Due to small sample sizes and weak research designs, research on the academic accomplishments of homeschoolers is few. However, those that do exist and have research merit have suggested that structured homeschooled students do perform better on standardized tests and other academic assessments than their traditionally schooled peers.
Of all the studies focused on homeschooling versus public school, most focus on the academic advantages of the former over the latter. Several studies provide basis for the claims that homeschoolers outperform public school students, including comparisons of SAT scores that the College Board releases each year and assessments that the researchers themselves administrate to students.
I highlight structured homeschooled students specifically because, while structured homeschoolers typically have some exposure to testing, unstructured homeschoolers generally do not subscribe to test-based assessment of academic progress, and so do not have experience with taking tests. Thus, comparing these unstructured homeschoolers to traditionally schooled students would not represent homeschooling performance accurately.
A study of 37 homeschooled students and 37 traditionally schooled students in Nova Scotia and New Brunswick emphasizes this difference. In this study, students took the seven subsets of the Woodcock-Johnson Tests of Cognitive Abilities to compare the academic performance of structured homeschoolers to public school students, unstructured homeschoolers to public school students, and structured homeschoolers to unstructured homeschoolers.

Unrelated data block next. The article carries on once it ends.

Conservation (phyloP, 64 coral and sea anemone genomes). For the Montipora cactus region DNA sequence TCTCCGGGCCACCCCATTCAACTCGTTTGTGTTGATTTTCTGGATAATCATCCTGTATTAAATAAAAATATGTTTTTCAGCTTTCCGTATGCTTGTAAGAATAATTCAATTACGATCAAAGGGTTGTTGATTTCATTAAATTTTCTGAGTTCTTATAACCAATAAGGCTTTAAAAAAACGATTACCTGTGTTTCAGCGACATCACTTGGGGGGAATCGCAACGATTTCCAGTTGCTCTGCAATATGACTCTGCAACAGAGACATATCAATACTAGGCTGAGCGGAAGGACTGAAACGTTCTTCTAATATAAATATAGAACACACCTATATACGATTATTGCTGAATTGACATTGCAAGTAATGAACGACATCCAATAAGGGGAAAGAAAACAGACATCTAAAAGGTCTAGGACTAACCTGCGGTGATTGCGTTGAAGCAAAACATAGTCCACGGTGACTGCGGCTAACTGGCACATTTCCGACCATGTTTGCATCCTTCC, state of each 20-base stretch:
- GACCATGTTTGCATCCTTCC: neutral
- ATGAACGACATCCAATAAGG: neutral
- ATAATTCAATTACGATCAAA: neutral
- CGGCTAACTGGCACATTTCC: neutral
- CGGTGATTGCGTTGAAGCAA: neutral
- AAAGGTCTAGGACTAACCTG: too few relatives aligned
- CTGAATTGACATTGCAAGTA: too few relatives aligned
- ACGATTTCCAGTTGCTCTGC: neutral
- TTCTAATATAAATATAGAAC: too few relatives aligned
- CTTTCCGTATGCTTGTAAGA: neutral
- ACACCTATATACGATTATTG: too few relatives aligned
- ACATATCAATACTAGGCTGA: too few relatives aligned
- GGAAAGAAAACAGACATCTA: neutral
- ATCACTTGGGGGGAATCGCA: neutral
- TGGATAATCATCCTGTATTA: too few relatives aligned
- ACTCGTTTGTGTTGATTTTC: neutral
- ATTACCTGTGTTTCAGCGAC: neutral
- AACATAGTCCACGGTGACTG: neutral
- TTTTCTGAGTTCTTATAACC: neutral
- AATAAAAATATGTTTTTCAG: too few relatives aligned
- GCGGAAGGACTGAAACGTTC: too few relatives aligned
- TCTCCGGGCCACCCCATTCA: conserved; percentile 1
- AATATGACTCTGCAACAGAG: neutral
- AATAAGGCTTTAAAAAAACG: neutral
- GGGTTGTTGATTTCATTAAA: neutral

Despite a small sample size, their analyses discovered a statistically significant positive difference between structured homeschooled students and traditionally schooled students, with the former outperforming the latter on all seven subsets (Martin-Chang 199). Unstructured homeschoolers, however, scored worse than both structured homeschoolers and traditionally schooled students.